Generic selectors
Exact matches only
Search in title
Search in content
Post Type Selectors
Search in posts
Search in pages
Filter by Categories
15th National Conference of the IAOMFP, Chennai, 2006
Abstracts from current literature
Acne in India: Guidelines for management - IAA Consensus Document
Art & Psychiatry
Association Activities
Association Notes
Award Article
Book Review
Brief Report
Case Analysis
Case Letter
Case Letters
Case Notes
Case Report
Case Reports
Clinical and Laboratory Investigations
Clinical Article
Clinical Studies
Clinical Study
Conference Oration
Conference Summary
Continuing Medical Education
Cosmetic Dermatology
Current Best Evidence
Current Issue
Current View
Derma Quest
Dermato Surgery
Dermatosurgery Specials
Dispensing Pearl
Do you know?
Drug Dialogues
Editor Speaks
Editorial Remarks
Editorial Report
Editorial Report - 2007
Editorial report for 2004-2005
Fourth All India Conference Programme
From Our Book Shelf
From the Desk of Chief Editor
Get Set for Net
Get set for the net
Guest Article
Guest Editorial
How I Manage?
IADVL Announcement
IADVL Announcements
IJDVL Awards
IJDVL Awards 2018
IJDVL Awards 2019
IJDVL Awards 2020
IJDVL International Awards 2018
Images in Clinical Practice
In Memorium
Inaugural Address
Knowledge From World Contemporaries
Leprosy Section
Letter in Response to Previous Publication
Letter to Editor
Letter to the Editor
Letter to the Editor - Case Letter
Letter to the Editor - Letter in Response to Published Article
Letter to the Editor - Observation Letter
Letter to the Editor - Study Letter
Letter to the Editor - Therapy Letter
Letter to the Editor: Articles in Response to Previously Published Articles
Letters in Response to Previous Publication
Letters to the Editor
Letters to the Editor - Letter in Response to Previously Published Articles
Letters to the Editor: Case Letters
Letters to the Editor: Letters in Response to Previously Published Articles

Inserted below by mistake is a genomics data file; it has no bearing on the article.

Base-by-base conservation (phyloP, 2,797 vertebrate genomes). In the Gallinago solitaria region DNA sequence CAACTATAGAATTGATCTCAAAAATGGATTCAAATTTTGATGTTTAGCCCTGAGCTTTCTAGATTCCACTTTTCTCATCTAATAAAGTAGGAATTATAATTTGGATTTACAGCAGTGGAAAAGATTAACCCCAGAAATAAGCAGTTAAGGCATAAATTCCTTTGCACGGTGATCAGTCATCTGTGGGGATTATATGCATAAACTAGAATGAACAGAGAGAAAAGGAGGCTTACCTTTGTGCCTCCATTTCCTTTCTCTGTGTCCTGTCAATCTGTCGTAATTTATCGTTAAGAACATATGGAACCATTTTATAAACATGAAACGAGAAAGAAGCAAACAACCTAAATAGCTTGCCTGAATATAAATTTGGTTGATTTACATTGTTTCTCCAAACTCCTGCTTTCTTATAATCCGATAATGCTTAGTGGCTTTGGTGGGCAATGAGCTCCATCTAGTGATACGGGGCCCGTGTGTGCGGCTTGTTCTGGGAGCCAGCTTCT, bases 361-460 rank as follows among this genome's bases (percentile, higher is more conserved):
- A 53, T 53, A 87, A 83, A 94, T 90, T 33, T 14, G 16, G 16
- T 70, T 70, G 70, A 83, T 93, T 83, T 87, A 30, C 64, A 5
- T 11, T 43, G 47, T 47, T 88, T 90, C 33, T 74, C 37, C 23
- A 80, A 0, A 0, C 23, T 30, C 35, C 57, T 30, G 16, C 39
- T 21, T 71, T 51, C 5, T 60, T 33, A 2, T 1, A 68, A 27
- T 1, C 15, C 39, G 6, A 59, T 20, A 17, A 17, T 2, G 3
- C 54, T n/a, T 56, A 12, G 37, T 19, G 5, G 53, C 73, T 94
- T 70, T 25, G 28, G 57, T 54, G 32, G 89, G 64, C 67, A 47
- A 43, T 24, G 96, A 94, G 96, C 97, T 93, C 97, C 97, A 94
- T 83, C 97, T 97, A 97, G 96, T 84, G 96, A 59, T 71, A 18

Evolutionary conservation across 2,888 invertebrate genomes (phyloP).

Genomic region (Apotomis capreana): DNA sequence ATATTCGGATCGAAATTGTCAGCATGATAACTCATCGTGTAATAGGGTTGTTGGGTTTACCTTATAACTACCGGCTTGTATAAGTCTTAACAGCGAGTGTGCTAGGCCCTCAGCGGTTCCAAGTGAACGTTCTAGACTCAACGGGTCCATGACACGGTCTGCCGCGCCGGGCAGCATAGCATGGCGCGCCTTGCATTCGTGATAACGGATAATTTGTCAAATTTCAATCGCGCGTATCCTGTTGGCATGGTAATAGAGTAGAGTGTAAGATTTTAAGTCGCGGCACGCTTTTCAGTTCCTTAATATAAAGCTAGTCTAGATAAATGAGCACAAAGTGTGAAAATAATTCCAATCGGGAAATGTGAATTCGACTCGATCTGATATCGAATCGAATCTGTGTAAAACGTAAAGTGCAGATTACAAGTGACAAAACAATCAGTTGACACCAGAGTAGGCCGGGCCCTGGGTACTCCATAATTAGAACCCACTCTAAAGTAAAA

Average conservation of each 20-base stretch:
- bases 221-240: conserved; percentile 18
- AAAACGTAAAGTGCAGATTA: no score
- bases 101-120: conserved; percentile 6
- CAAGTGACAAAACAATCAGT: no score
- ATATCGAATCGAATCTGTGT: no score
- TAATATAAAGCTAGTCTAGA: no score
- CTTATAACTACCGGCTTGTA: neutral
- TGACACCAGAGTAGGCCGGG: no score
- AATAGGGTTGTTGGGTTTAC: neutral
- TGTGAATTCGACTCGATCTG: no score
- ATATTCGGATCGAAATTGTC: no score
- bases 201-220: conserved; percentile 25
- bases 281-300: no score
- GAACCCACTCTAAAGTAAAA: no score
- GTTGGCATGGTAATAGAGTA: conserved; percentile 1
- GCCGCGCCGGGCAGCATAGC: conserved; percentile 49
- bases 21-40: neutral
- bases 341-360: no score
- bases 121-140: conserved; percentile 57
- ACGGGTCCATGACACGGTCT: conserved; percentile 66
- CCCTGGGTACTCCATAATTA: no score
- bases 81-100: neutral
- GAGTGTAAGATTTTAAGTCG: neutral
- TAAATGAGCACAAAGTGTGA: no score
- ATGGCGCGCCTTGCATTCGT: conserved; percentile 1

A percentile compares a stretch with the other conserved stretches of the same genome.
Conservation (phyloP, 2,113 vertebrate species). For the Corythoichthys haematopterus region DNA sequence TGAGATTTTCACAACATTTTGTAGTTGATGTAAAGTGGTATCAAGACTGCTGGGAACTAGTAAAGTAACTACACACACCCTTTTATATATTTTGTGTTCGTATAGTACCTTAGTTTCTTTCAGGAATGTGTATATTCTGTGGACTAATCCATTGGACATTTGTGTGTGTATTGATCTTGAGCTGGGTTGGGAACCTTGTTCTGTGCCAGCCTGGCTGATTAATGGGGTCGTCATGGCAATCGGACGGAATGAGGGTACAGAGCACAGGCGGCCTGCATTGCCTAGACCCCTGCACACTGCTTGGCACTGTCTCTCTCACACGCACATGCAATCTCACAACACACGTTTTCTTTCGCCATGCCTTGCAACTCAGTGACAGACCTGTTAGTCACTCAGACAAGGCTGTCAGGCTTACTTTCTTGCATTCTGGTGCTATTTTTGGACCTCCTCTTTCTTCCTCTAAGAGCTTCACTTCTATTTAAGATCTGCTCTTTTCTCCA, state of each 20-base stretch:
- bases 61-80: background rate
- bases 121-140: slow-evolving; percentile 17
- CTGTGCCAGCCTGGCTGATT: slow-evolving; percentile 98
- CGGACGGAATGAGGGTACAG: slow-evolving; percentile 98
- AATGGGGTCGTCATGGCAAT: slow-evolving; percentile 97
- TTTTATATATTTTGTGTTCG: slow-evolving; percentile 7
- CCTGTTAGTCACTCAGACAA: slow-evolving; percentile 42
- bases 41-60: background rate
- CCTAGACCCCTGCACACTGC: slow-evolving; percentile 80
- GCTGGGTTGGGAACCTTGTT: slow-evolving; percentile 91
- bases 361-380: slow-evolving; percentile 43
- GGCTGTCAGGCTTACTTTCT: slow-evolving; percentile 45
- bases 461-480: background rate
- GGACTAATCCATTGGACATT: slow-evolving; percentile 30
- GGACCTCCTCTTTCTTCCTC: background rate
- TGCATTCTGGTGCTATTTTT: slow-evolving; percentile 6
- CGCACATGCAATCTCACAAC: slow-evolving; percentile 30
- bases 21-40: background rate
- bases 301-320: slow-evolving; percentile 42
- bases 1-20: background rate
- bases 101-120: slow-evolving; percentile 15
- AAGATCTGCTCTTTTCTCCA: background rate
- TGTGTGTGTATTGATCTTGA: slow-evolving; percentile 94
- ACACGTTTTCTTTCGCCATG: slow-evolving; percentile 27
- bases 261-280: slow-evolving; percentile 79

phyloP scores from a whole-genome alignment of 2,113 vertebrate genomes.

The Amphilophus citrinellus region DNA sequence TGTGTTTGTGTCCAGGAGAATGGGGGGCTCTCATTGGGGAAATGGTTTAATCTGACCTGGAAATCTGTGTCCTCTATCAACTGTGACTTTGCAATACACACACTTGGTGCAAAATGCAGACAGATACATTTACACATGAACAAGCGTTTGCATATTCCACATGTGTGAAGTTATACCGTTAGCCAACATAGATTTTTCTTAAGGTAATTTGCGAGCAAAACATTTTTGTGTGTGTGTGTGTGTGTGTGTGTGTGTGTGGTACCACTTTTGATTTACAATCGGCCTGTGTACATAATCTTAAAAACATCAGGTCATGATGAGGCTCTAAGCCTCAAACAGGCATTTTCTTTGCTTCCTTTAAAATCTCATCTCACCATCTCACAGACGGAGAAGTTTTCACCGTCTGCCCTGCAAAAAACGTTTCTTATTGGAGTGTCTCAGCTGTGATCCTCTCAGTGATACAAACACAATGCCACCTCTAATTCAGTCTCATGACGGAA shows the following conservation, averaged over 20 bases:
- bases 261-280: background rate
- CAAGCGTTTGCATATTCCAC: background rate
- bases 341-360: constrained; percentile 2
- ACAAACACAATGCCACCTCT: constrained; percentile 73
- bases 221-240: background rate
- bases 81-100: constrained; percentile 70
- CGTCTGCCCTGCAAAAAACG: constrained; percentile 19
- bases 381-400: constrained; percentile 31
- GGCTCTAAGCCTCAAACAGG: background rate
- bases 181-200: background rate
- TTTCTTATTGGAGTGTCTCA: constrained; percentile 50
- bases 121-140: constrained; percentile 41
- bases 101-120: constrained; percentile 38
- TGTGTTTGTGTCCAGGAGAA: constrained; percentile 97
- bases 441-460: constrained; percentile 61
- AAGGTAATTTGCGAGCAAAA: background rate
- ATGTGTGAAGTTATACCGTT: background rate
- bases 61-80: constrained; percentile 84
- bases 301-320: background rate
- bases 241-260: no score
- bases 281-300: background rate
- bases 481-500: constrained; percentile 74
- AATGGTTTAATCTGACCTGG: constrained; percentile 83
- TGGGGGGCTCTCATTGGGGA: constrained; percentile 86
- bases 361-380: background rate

Medicolegal Window
Miscellaneous Letter
Net Case
Net case report
Net Image
Net Letter
Net Quiz
Net Study
New Preparations
News & Views
Observation Letter
Observation Letters
Original Article
Original Contributions
Pattern of Skin Diseases
Pediatric Dermatology
Pediatric Rounds
Presedential Address
Presidential Address
Presidents Remarks
Report of chief editor
Report of Hon : Treasurer IADVL
Report of Hon. General Secretary IADVL
Research Methdology
Research Methodology
Resident page
Resident's Page
Resident’s Page
Residents' Corner
Residents' Corner
Residents' Page
Review Article
Review Articles
Reviewers 2022
Revision Corner
Self Assessment Programme
Seminar: Chronic Arsenicosis in India
Seminar: HIV Infection
Short Communication
Short Communications
Short Report
Special Article
Specialty Interface
Study Letter
Study Letters
Symposium - Contact Dermatitis
Symposium - Lasers
Symposium - Pediatric Dermatoses
Symposium - Psoriasis
Symposium - Vesicobullous Disorders
Symposium Aesthetic Surgery
Symposium Dermatopathology
Symposium-Hair Disorders
Symposium-Nails Part I
Symposium-Nails-Part II
Systematic Review and Meta-Analysis
Systematic Reviews and Meta-analyses
Systematic Reviews and Meta-analysis
Therapeutic Guideline-IADVL
Therapeutic Guidelines
Therapeutic Guidelines - IADVL
Therapy Letter
Therapy Letters
View Point
What’s new in Dermatology
View/Download PDF

Translate this page into:

Letter to the Editor - Case Letter
doi: 10.4103/ijdvl.IJDVL_685_16
PMID: 28540876

Actinomycotic osteomyelitis

Yashwant Ingle1 , Roopa Madalli2 , Mamatha G. S. Reddy2 , Supriya Kheur2 , Manjusha Ingle3
1 Dental Wing, Yashwantrao Chavan Memorial Hospital, Pune, Maharashtra, India
2 Department of Oral Pathology and Microbiology, Dr. D. Y. Patil Vidyapeeth's Dr. D. Y. Patil Dental College and Hospital, Pune, Maharashtra, India
3 Department of Oral Medicine and Radiology, Dr. D. Y. Patil Vidyapeeth's Dr. D. Y. Patil Dental College and Hospital, Pune, Maharashtra, India

Correspondence Address:
Supriya Kheur
Dr. D. Y. Patil Vidyapeeth's Dr. D. Y. Patil Dental College and Hospital, Pimpri, Pune - 411 018, Maharashtra
How to cite this article:
Ingle Y, Madalli R, Reddy MG, Kheur S, Ingle M. Actinomycotic osteomyelitis. Indian J Dermatol Venereol Leprol 2017;83:468-469
Copyright: (C)2017 Indian Journal of Dermatology, Venereology, and Leprology


Actinomycosis is a rare, chronic disease caused by a group of anaerobic, Gram-positive bacterium, Actinomyces israelii. A. israelii accounts for 52% of the infections, whereas Actinomyces viscosus, Actinomyces odontolyticus, Arachnia propionica and Actinomyces meyeri contribute to 40%, 5%, 2%, 2% and 1%, respectively.[1] It is a non-acid fast, filamentous branched bacterium. Cope in 1938 suggested that the infection may be anatomically classified as cervicofacial (i.e. lumpy jaw), thoracic or abdominal. The most common presentation is cervicofacial, which accounts for over half of the reported cases.[2] Although rarely seen in day-to-day dental practice, due to its aggressive and locally destructive nature, actinomycosis of the oral cavity is a highly significant condition.[3]

Mucosal discontinuity is needed to lead to infection. We report a case of actinomycotic osteomyelitis leading to extensive destruction of mandibular right anterior region following tooth extraction.